I’m a big believer in the idea that you should prioritize your workday, getting the most important, energy-draining, creative work done first, before you get to the daily grind of thank you notes, data entry, e-mails, etc.
It’s a hard thing to do – when you arrive at your non-profit’s office, there’s a lot of temptation to go through each and every e-mail in your inbox, check your voicemails, and open up the day’s mail to see if there are any checks. But, when you do these things first, they often take up most of your day, as you get pulled into new projects by the e-mails and calls you receive.
One simple trick I’ve learned is to set aside the first hour of your fundraising day for accomplishing something really important – something that will move the ball forward for your organization. If you can resist the urge to answer e-mails and work on “small picture” stuff for the first 60 minutes of each day, you can start the day with what really matters, and in the process gain a huge sense of accomplishment that often extends to the rest of your day.
How Exactly Should You Use the First Hour of Your Day?
When I share this trick with non-profit fundraisers, one of the most common questions I get is, “Joe, that sounds great, but we’ve got so much going on, and all of it is important. How can I choose which items are the most important for our fundraising success?”
The answer is different for every non-profit, however for most organizations, the most important fundraising items are also those that we most often procrastinate on… things like calls, asks and writing projects. These things can be hard work, but are of utmost importance to your fundraising progress.
A Simple Schedule for Your First 60 Minutes
If you’re still not sure what you should be focused on during your first hour of each fundraising day (or even if you are, but you’d like to mix things up a little and try something new), here is a simple schedule that I share with fundraisers for how they can use the first hour of each day to complete work that really matters for their fundraising bottom line:
Monday – Schedule Meetings
People are busy on Monday mornings – they get into their offices with a full to do list, and without anything accomplished yet for the week. For that reason, Mondays aren’t great for ask or cultivation calls… you’ll have a hard time keeping your donor’s attention.
Instead, use your first hour on Monday mornings to schedule meetings for the next few weeks. Make the calls and send the e-mails that will get your donor, prospect and board meetings set up. Because schedules will often need to be juggled, making these calls on Mondays will allow you plenty of time during the rest of the week to do the back and forth that is required to get these meetings on the calendar.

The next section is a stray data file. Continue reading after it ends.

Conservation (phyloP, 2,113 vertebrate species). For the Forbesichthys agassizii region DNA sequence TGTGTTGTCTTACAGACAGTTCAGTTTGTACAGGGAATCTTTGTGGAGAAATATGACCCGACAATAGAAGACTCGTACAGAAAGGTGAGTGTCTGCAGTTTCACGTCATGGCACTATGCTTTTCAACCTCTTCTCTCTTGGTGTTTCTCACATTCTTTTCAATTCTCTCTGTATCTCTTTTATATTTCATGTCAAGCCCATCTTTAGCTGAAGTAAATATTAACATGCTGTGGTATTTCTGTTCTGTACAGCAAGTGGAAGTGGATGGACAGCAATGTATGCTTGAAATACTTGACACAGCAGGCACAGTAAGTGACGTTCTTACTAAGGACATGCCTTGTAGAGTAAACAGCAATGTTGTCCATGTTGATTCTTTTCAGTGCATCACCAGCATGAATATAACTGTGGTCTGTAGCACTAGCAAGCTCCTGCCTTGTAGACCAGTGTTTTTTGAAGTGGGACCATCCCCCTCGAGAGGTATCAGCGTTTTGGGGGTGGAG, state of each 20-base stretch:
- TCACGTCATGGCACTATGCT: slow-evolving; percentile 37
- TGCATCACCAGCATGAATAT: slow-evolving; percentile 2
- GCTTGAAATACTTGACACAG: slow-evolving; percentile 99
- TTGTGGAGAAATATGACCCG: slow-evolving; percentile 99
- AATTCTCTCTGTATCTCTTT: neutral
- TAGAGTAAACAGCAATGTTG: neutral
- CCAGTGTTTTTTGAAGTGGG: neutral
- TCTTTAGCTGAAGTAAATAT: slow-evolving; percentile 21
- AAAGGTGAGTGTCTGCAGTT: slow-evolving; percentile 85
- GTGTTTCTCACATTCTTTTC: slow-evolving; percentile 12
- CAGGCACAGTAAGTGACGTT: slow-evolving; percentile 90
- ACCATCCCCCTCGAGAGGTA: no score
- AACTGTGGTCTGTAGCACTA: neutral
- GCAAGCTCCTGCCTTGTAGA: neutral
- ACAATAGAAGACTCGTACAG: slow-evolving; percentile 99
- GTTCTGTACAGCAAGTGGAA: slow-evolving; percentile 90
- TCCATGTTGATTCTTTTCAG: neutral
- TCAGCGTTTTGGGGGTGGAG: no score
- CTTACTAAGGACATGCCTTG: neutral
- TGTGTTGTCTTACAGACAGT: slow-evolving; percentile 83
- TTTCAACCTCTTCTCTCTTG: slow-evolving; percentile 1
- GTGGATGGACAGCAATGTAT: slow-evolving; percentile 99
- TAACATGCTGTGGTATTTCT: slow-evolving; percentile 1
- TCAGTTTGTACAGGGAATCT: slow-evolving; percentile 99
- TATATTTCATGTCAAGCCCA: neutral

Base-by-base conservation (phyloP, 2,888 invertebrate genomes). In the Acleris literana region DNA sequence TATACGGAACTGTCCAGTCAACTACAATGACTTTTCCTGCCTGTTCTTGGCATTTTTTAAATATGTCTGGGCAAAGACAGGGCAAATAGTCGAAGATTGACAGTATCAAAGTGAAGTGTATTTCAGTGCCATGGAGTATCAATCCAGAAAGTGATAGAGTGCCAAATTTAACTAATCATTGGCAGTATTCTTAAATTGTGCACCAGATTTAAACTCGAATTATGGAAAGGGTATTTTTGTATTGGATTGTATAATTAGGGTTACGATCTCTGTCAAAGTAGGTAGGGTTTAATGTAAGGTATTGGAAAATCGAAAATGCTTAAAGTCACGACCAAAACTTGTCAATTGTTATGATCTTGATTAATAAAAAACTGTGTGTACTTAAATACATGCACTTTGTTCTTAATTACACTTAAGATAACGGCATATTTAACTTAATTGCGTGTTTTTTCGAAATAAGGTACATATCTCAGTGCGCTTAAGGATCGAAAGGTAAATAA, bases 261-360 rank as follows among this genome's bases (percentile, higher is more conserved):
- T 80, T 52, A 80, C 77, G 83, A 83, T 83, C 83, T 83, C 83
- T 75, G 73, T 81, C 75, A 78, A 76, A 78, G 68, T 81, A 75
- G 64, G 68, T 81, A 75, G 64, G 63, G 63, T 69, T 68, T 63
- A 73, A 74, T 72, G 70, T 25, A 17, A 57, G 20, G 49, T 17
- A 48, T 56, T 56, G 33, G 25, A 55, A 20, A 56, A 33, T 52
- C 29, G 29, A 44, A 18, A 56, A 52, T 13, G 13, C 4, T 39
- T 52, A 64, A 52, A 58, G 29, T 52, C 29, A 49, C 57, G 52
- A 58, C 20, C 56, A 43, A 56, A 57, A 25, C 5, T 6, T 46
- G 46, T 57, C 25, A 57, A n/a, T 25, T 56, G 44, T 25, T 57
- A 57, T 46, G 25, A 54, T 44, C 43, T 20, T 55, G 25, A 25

Remember: meeting with donors, prospects and board members in person is one of the best things you can do to supercharge your organization’s fundraising.
Tuesday – Ask Calls
Spend your first hour on Tuesday morning making ask calls – picking up the phone and calling the 3, 4 or 5 prospects who are ready for an ask, but who will not require an in-person ask meeting. These calls can be for annual gifts, major gifts, monthly giving, events, etc.
Imagine how successful you will feel going through the rest of your week knowing that you’ve already gotten 5 ask calls out of the way!
Wednesday – Donor Cultivation Calls
Use this time to call prospects who are in your pipeline to continue building your relationship with them. These calls can be a great opportunity to check in, ask for advice, tell stories about your work, and in general make your prospects feel like they are part of your team. Personal phone calls can go a long way in moving prospects towards making a first gift.
Thursday – Writing Projects
Most fundraisers have at least one or two major writing projects they need to complete. Why not use the first hour of every Thursday morning to get them done?
You can use this time to write proposals, gift agreements, grants, website content, fundraising letters, newsletters, or any other fundraising communication items (but not to send out thank you letters or event invitations – that’s just busy work).
Of course, you probably won’t get done all of your writing in just one hour per week, but having this dedicated time set aside at the beginning of your day on Thursdays will ensure that you have some time to write when you are fresh, energized, and not distracted by all of your other fundraising responsibilities.
Friday – Donor Stewardship Calls
You’ve made your ask calls and you’ve made your cultivation calls. Don’t forget about donor stewardship! Friday morning is a great time to call some of your current donors to keep in touch and update them on the work you are accomplishing through their donations.
Personal stewardship calls are an amazing way to keep donors giving year after year, often with increasingly large gifts.
There’s a lot to do to ensure the fundraising success of your non-profit. Try setting aside the first hour of each day to get something really important done, and you’ll move your non-profit forward faster than ever before.
Photo Credit: John Morgan